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View Full Version : What do you think? Only my second batch so still new.



Brandon O
01-21-2012, 01:49 PM
12 lbs amber honey
4 oz. hibiscus petals
white labs sweet mead yeast
northern brewer yeast nutrient

-steep hibiscus petals to make a tea, then bring the water to a boil 10 minutes to boil out any chlorination
-add honey and let dissolve when heat has been turned off to pasteurize it
-ferment around 65-70 degrees

I was hoping to make a 4.5 gallon batch of something close to Viking Blod (except this will only be 15% ABV.) I love it and cannot get it where I live. I was thinking about adding potassium sorbate and campden tabs when fermentation has finally ended and giving a taste test 24-48 hrs later and deciding then whether or not to back-sweeten?

Any opinions or something I should do differently in your opinion

mmclean
01-21-2012, 02:50 PM
Wecome to GOTMEAD?

When I made my double one gallon batch of Hibiscus Ginger Metheglin, I used 2oz. hibiscus in each gallon. I got real good color extraction with the
D47. Less with the D21.

Next time I'm thing to do a three way split. RC212, D254 and maybe D80.

Three pounds of honey to a gallon gave me a starting SG of 1.108. Which the D21 took dry.

I'm not sure of the rating for your yeast, but you may want to bump up your S.G. a bit.

I hope that you will be putting up a meadlog when this is up and running.

-M-

Brandon O
01-21-2012, 04:42 PM
I made a dry mead before and due to the fact that it took almost all the honey flavor away I decided to try my hand at sweet meads.
The strongest yeast I found for sweet was the white labs that has a 15% tolerance.
I like my beer strong and meads sweet I think.

Would you think I need more like 8 oz of hibiscus to my 4 gallons of water to let the color and flavor shine through? Ginger like you used sounds intersting as well.

Also do you recommend any changes? Should I look at a different yeast strain?

mmclean
01-21-2012, 07:01 PM
To make a sweet mead, you could add more sugars (honey) than the yeast can convert or add enough sugar to take the mead only to a desired ABV, stabilize and backsweeten.

The problem with the first is, you can not really control the yeast. If you take good care of them, stir them, feed them, keep them at a nice temp, they could blow right through their alochol ratings. This mead could take a year or more to come together. Most people seem to like 14% to 15% ABV.

The second takes a little more work but leaves you in more control.

As for the White Labs Sweet Mead Yeast, a lot of new meadcrafters have problems with this one. You can do search here and get a lot of info.

Any of the yeast I mentioned will take you to the 15% to 16% ABV range. Another good one may be Lalvin V1116 (K1), good to 18% ABV.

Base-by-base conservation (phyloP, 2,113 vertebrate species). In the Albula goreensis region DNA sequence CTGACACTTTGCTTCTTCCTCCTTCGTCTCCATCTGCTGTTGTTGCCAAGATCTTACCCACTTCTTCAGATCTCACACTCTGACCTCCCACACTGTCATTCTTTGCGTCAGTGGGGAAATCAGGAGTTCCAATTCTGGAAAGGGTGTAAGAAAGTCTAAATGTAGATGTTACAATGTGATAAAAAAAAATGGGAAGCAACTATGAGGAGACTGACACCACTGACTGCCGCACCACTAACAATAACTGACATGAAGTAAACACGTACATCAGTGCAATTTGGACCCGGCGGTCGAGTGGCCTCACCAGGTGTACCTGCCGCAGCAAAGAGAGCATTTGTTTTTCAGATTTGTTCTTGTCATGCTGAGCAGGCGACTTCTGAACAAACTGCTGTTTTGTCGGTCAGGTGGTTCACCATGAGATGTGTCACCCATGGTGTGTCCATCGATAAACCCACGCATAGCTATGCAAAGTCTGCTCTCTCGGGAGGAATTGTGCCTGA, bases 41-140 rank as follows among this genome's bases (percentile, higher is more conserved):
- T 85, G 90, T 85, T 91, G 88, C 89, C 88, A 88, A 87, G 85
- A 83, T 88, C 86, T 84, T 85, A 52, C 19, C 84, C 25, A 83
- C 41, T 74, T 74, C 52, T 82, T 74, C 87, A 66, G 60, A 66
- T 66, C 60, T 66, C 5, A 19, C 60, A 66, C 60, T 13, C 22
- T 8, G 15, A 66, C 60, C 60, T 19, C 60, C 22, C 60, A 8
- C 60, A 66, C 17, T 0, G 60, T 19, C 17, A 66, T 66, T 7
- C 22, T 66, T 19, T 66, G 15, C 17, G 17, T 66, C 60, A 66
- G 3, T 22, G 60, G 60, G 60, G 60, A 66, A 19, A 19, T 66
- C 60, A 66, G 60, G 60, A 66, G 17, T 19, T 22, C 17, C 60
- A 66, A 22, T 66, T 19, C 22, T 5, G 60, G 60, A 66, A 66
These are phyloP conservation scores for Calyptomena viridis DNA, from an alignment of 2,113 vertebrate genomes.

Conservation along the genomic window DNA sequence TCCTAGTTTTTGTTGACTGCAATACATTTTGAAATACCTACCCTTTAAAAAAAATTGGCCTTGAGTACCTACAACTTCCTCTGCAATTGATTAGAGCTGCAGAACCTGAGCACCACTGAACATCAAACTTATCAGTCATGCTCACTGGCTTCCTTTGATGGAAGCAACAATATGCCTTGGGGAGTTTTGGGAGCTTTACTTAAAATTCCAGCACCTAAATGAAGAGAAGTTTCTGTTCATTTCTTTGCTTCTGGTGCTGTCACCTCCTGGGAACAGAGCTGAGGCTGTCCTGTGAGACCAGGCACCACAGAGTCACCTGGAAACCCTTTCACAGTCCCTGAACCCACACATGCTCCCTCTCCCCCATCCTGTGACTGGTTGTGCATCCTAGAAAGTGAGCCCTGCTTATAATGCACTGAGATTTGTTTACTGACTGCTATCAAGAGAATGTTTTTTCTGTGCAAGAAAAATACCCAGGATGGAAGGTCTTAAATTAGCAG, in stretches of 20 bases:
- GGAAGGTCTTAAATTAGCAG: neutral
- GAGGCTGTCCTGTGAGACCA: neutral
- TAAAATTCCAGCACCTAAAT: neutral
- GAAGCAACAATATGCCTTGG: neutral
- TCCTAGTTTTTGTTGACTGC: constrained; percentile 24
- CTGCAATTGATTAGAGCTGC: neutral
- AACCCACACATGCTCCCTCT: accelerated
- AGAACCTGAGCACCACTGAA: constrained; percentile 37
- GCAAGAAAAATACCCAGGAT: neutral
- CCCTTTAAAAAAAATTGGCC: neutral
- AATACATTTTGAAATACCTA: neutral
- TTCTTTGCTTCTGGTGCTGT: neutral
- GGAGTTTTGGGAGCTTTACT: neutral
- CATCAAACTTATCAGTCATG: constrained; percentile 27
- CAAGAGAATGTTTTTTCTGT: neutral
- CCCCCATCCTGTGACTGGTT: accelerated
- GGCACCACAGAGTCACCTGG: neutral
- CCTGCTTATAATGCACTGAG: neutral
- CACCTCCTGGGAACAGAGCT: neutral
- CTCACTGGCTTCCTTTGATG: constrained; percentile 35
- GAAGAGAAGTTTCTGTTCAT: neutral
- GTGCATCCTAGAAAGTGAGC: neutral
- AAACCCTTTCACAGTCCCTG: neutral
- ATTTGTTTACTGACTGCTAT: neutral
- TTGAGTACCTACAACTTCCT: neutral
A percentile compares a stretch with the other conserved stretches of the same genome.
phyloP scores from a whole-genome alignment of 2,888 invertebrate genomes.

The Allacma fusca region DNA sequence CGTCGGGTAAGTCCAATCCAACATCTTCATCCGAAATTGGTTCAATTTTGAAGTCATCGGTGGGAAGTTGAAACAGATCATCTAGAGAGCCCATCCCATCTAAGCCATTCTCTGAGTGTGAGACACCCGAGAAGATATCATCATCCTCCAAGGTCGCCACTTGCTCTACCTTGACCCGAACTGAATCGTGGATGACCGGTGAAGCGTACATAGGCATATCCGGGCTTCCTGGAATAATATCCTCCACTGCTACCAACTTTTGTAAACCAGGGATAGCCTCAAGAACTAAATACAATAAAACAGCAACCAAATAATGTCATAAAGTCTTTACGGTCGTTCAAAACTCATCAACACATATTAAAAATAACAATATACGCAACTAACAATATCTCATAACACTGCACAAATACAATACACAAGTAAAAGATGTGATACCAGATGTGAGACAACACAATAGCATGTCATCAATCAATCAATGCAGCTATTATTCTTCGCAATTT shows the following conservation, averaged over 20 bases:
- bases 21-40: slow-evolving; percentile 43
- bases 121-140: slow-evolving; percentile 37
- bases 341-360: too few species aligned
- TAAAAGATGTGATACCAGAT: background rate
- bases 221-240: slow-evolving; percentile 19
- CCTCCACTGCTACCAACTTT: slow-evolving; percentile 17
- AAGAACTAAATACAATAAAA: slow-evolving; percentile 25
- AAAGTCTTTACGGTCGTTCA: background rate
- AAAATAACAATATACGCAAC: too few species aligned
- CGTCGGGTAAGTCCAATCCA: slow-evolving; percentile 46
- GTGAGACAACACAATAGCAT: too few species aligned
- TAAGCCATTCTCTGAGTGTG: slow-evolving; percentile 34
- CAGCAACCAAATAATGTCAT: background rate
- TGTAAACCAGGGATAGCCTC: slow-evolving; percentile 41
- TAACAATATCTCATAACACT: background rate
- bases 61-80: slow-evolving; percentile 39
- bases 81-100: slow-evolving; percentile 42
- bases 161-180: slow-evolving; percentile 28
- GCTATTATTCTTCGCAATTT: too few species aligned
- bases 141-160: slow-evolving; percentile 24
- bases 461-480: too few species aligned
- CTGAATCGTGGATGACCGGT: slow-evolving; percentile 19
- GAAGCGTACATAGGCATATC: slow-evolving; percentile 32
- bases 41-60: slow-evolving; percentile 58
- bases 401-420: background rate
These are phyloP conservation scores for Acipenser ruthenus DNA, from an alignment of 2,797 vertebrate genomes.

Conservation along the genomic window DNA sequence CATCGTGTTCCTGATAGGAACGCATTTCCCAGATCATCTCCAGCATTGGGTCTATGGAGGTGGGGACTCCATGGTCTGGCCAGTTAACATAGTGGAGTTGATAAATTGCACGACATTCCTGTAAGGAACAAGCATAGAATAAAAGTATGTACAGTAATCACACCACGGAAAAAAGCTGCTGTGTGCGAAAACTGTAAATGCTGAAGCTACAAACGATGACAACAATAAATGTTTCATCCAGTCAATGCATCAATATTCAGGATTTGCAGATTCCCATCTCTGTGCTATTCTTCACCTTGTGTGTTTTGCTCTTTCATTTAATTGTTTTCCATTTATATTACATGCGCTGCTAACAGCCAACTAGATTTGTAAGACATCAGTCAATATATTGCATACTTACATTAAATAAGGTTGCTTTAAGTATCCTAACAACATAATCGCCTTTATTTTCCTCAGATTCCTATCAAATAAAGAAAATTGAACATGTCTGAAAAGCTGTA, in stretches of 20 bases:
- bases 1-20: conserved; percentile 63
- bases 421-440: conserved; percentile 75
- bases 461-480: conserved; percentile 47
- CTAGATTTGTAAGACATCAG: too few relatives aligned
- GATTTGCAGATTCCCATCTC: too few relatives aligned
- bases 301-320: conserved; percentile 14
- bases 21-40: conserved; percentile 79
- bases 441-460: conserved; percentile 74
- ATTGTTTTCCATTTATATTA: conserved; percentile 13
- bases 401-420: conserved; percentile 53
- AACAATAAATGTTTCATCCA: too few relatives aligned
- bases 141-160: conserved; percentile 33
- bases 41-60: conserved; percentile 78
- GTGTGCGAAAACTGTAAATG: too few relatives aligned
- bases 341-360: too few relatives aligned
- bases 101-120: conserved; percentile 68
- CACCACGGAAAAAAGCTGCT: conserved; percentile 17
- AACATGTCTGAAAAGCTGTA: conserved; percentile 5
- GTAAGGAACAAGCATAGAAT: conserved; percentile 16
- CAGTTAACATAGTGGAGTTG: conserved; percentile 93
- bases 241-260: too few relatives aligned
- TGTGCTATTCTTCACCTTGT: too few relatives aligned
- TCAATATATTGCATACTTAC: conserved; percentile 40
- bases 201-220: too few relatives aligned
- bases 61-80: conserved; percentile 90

Brandon O
01-21-2012, 07:25 PM
Hey, thanks. That makes a lot of sense about using either type of yeast dry or sweet and if I can use some of the types you wrote down and sweeten later would make for a more true V.B. style clone.

I have been reading and have a couple of books on the way. I have been brewing beer long enough to feel comfortable but this is really a different beast!

Thanks very much for the help and advice.

mmclean
01-21-2012, 10:42 PM
If you haven't yet already, I highly recommend reading the newbee guild. Look for the link in the tool bar to your left.

fatbloke
01-22-2012, 06:07 AM
To make a sweet mead, you could add more sugars (honey) than the yeast can convert or add enough sugar to take the mead only to a desired ABV, stabilize and backsweeten.

The problem with the first is, you can not really control the yeast. If you take good care of them, stir them, feed them, keep them at a nice temp, they could blow right through their alochol ratings. This mead could take a year or more to come together. Most people seem to like 14% to 15% ABV.

The second takes a little more work but leaves you in more control.

As for the White Labs Sweet Mead Yeast, a lot of new meadcrafters have problems with this one. You can do search here and get a lot of info.

Any of the yeast I mentioned will take you to the 15% to 16% ABV range. Another good one may be Lalvin V1116 (K1), good to 18% ABV.
Well most of that is spot on..... but it's the wyeast sweet mead yeast that is the PITA to use (I'm forever mixing them up, as the names the same and they're both liquid yeasts I understand, well the wyeast one certainly is, the white labs one isn't available here) - as it doesn't seem to like gravity much higher than it's tolerance (about 11%). The white labs one is, apparently, better. It certainly has a higher tolerance.

I would also have suggested that as well as using K1V already suggested (which should kill off the sweet mead yeast and become dominant), and the extra honey to increase the gravity, making so called "tea's" with spice or herb type ingredients doesn't always get all the flavour/colour. I would have thought it better to add some hibiscus to either secondary directly, or even after the ferment is complete. If it's added along with pectolase, then the pectolase isn't doing it's primary role i.e. preventing pectic hazes (i wouldn't have thought there's much possible pectin in hibiscus), but another property of it, is that it also aids in the extraction of colour and flavour elements of other organic ingredients....


Whether something like rohapect would also be useful for colour and flavour extraction I don't know, but some of the grape wine makers I know use it as a matter of course, for reds........